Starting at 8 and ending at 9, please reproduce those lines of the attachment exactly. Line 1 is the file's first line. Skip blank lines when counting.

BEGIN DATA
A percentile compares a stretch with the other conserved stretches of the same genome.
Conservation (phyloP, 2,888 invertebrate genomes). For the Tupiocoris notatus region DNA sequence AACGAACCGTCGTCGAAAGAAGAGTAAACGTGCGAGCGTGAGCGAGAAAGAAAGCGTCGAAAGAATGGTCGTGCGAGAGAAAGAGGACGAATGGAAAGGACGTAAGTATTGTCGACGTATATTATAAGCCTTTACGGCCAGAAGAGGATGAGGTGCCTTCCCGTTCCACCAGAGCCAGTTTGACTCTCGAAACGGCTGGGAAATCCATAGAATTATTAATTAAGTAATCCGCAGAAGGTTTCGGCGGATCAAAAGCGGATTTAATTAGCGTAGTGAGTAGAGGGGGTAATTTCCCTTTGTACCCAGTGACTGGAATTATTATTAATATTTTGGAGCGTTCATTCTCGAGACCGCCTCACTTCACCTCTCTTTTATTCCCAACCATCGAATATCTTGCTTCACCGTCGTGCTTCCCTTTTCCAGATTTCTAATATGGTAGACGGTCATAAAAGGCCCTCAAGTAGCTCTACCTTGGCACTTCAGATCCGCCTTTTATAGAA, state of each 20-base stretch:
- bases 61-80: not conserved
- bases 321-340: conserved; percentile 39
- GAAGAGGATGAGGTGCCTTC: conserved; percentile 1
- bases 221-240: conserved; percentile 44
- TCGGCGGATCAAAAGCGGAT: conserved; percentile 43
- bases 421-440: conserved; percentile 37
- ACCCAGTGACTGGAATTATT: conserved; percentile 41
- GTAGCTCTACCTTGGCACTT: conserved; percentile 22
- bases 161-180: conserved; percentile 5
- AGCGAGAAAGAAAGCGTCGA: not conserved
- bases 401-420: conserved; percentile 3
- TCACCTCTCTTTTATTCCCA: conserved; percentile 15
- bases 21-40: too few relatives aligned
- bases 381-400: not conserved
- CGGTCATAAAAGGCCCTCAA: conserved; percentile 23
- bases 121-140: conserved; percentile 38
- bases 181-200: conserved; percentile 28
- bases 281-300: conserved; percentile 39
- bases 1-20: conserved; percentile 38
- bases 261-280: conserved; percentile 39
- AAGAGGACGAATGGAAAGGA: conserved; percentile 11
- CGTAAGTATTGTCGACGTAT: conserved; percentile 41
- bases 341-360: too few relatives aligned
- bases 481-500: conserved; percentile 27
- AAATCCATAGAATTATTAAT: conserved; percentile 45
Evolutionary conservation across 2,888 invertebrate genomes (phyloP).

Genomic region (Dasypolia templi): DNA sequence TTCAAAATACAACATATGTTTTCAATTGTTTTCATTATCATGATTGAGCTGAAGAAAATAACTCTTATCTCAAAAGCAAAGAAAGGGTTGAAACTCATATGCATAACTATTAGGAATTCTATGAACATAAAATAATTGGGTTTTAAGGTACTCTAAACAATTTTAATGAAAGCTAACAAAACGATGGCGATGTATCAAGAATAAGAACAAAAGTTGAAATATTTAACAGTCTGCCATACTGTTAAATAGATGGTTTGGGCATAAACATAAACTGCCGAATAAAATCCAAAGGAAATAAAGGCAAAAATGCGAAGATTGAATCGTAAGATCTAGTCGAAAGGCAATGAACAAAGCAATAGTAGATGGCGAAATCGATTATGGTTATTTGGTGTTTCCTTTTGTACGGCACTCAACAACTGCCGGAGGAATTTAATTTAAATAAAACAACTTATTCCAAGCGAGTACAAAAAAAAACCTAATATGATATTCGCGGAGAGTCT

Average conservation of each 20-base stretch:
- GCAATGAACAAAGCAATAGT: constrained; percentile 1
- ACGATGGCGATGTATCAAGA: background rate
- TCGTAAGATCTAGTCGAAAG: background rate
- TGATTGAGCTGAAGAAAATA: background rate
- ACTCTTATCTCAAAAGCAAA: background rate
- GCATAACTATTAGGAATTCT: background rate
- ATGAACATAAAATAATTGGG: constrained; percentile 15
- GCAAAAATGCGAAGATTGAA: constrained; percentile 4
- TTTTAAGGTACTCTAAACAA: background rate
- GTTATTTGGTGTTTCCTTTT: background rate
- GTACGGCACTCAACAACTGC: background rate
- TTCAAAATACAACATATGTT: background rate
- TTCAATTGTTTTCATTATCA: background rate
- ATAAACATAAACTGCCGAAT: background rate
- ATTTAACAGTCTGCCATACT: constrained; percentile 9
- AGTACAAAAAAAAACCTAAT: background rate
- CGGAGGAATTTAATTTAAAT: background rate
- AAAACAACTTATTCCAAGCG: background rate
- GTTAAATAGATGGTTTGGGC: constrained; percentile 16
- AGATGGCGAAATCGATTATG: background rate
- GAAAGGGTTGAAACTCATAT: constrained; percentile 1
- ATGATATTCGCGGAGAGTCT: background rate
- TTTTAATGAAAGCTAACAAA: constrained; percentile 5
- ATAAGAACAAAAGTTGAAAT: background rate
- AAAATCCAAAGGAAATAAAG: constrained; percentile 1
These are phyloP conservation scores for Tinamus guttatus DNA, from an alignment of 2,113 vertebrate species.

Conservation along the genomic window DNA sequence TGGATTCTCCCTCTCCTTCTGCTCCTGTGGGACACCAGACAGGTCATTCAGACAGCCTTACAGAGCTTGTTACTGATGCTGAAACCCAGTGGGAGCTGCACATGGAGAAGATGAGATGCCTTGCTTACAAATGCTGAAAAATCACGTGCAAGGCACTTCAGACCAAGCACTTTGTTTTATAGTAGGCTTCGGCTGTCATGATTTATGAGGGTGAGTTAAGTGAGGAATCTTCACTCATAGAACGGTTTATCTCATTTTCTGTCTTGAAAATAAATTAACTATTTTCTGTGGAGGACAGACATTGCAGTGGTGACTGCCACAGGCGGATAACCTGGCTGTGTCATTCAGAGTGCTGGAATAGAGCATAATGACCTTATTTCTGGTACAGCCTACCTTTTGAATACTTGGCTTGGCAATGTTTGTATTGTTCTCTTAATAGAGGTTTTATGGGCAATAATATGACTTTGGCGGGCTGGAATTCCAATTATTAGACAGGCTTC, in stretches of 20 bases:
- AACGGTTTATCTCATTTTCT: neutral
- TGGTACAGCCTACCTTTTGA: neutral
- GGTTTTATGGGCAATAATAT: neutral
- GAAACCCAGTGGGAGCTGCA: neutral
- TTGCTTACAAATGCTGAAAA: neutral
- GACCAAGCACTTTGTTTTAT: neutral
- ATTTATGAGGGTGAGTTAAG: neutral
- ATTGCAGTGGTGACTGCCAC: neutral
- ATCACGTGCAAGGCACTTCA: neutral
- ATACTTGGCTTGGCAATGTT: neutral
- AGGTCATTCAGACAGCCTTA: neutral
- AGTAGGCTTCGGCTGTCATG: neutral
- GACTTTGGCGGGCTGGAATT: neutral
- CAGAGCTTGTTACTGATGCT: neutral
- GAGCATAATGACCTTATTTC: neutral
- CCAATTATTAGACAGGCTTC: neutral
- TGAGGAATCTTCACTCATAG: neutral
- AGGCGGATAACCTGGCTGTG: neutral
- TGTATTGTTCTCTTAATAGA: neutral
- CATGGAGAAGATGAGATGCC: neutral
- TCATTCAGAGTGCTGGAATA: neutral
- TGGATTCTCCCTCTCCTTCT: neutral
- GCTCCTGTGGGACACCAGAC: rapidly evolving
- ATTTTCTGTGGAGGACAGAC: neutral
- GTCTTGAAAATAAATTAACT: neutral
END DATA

- bases 421-440: conserved; percentile 37
- ACCCAGTGACTGGAATTATT: conserved; percentile 41